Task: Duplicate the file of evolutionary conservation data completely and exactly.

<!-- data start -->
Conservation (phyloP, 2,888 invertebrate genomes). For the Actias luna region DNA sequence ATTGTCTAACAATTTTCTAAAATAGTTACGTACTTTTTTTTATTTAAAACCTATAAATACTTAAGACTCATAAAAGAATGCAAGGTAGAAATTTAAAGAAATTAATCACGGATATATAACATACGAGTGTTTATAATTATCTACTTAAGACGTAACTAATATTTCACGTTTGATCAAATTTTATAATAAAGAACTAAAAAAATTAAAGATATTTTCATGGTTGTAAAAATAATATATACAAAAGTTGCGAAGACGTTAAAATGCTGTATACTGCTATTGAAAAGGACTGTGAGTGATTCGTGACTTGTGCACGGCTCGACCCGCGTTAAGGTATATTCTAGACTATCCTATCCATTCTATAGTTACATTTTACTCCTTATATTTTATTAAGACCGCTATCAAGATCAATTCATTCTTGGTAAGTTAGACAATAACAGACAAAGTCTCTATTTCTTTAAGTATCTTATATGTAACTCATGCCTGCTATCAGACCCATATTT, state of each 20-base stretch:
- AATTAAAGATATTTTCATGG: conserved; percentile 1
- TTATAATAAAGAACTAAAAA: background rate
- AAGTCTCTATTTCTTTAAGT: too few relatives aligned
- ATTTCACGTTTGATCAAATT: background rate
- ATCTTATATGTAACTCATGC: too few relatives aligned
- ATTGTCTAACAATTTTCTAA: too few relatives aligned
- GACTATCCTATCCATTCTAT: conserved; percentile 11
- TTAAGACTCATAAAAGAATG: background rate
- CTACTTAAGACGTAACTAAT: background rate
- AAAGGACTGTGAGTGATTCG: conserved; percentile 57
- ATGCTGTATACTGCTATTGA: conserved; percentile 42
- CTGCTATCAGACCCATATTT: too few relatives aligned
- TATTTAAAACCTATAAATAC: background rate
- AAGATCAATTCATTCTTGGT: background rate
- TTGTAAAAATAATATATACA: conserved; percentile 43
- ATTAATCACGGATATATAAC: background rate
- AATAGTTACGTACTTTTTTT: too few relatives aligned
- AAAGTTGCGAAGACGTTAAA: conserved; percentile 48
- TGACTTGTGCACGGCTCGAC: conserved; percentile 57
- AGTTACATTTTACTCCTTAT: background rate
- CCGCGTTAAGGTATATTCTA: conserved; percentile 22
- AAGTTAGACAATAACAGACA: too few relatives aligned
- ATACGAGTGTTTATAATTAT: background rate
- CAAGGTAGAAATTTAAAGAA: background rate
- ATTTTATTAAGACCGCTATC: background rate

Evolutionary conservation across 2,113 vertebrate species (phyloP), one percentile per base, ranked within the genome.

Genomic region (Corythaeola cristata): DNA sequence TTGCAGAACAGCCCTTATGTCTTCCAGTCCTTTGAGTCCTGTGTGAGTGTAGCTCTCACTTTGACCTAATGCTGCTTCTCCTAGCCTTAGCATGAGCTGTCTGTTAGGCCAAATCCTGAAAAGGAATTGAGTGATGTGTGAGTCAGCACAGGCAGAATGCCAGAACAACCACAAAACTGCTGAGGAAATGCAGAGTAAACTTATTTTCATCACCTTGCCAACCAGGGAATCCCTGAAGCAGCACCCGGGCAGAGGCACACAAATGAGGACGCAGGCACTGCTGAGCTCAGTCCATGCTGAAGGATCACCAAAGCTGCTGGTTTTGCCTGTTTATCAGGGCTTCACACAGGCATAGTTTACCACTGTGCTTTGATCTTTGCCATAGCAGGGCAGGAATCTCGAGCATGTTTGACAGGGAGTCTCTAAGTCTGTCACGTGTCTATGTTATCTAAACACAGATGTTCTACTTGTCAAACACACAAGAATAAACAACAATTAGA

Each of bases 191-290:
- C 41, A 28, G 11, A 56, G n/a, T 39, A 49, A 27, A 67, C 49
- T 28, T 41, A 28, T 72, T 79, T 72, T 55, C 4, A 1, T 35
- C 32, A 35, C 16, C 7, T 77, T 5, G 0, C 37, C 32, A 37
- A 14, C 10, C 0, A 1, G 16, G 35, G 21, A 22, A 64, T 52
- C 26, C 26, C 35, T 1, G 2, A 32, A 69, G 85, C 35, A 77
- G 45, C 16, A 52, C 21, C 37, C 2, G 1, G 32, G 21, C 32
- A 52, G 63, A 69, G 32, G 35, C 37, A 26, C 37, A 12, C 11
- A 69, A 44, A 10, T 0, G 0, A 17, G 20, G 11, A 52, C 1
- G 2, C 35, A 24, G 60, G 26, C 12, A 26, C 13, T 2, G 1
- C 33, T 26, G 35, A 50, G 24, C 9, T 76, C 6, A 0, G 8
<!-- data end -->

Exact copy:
Conservation (phyloP, 2,888 invertebrate genomes). For the Actias luna region DNA sequence ATTGTCTAACAATTTTCTAAAATAGTTACGTACTTTTTTTTATTTAAAACCTATAAATACTTAAGACTCATAAAAGAATGCAAGGTAGAAATTTAAAGAAATTAATCACGGATATATAACATACGAGTGTTTATAATTATCTACTTAAGACGTAACTAATATTTCACGTTTGATCAAATTTTATAATAAAGAACTAAAAAAATTAAAGATATTTTCATGGTTGTAAAAATAATATATACAAAAGTTGCGAAGACGTTAAAATGCTGTATACTGCTATTGAAAAGGACTGTGAGTGATTCGTGACTTGTGCACGGCTCGACCCGCGTTAAGGTATATTCTAGACTATCCTATCCATTCTATAGTTACATTTTACTCCTTATATTTTATTAAGACCGCTATCAAGATCAATTCATTCTTGGTAAGTTAGACAATAACAGACAAAGTCTCTATTTCTTTAAGTATCTTATATGTAACTCATGCCTGCTATCAGACCCATATTT, state of each 20-base stretch:
- AATTAAAGATATTTTCATGG: conserved; percentile 1
- TTATAATAAAGAACTAAAAA: background rate
- AAGTCTCTATTTCTTTAAGT: too few relatives aligned
- ATTTCACGTTTGATCAAATT: background rate
- ATCTTATATGTAACTCATGC: too few relatives aligned
- ATTGTCTAACAATTTTCTAA: too few relatives aligned
- GACTATCCTATCCATTCTAT: conserved; percentile 11
- TTAAGACTCATAAAAGAATG: background rate
- CTACTTAAGACGTAACTAAT: background rate
- AAAGGACTGTGAGTGATTCG: conserved; percentile 57
- ATGCTGTATACTGCTATTGA: conserved; percentile 42
- CTGCTATCAGACCCATATTT: too few relatives aligned
- TATTTAAAACCTATAAATAC: background rate
- AAGATCAATTCATTCTTGGT: background rate
- TTGTAAAAATAATATATACA: conserved; percentile 43
- ATTAATCACGGATATATAAC: background rate
- AATAGTTACGTACTTTTTTT: too few relatives aligned
- AAAGTTGCGAAGACGTTAAA: conserved; percentile 48
- TGACTTGTGCACGGCTCGAC: conserved; percentile 57
- AGTTACATTTTACTCCTTAT: background rate
- CCGCGTTAAGGTATATTCTA: conserved; percentile 22
- AAGTTAGACAATAACAGACA: too few relatives aligned
- ATACGAGTGTTTATAATTAT: background rate
- CAAGGTAGAAATTTAAAGAA: background rate
- ATTTTATTAAGACCGCTATC: background rate

Evolutionary conservation across 2,113 vertebrate species (phyloP), one percentile per base, ranked within the genome.

Genomic region (Corythaeola cristata): DNA sequence TTGCAGAACAGCCCTTATGTCTTCCAGTCCTTTGAGTCCTGTGTGAGTGTAGCTCTCACTTTGACCTAATGCTGCTTCTCCTAGCCTTAGCATGAGCTGTCTGTTAGGCCAAATCCTGAAAAGGAATTGAGTGATGTGTGAGTCAGCACAGGCAGAATGCCAGAACAACCACAAAACTGCTGAGGAAATGCAGAGTAAACTTATTTTCATCACCTTGCCAACCAGGGAATCCCTGAAGCAGCACCCGGGCAGAGGCACACAAATGAGGACGCAGGCACTGCTGAGCTCAGTCCATGCTGAAGGATCACCAAAGCTGCTGGTTTTGCCTGTTTATCAGGGCTTCACACAGGCATAGTTTACCACTGTGCTTTGATCTTTGCCATAGCAGGGCAGGAATCTCGAGCATGTTTGACAGGGAGTCTCTAAGTCTGTCACGTGTCTATGTTATCTAAACACAGATGTTCTACTTGTCAAACACACAAGAATAAACAACAATTAGA

Each of bases 191-290:
- C 41, A 28, G 11, A 56, G n/a, T 39, A 49, A 27, A 67, C 49
- T 28, T 41, A 28, T 72, T 79, T 72, T 55, C 4, A 1, T 35
- C 32, A 35, C 16, C 7, T 77, T 5, G 0, C 37, C 32, A 37
- A 14, C 10, C 0, A 1, G 16, G 35, G 21, A 22, A 64, T 52
- C 26, C 26, C 35, T 1, G 2, A 32, A 69, G 85, C 35, A 77
- G 45, C 16, A 52, C 21, C 37, C 2, G 1, G 32, G 21, C 32
- A 52, G 63, A 69, G 32, G 35, C 37, A 26, C 37, A 12, C 11
- A 69, A 44, A 10, T 0, G 0, A 17, G 20, G 11, A 52, C 1
- G 2, C 35, A 24, G 60, G 26, C 12, A 26, C 13, T 2, G 1
- C 33, T 26, G 35, A 50, G 24, C 9, T 76, C 6, A 0, G 8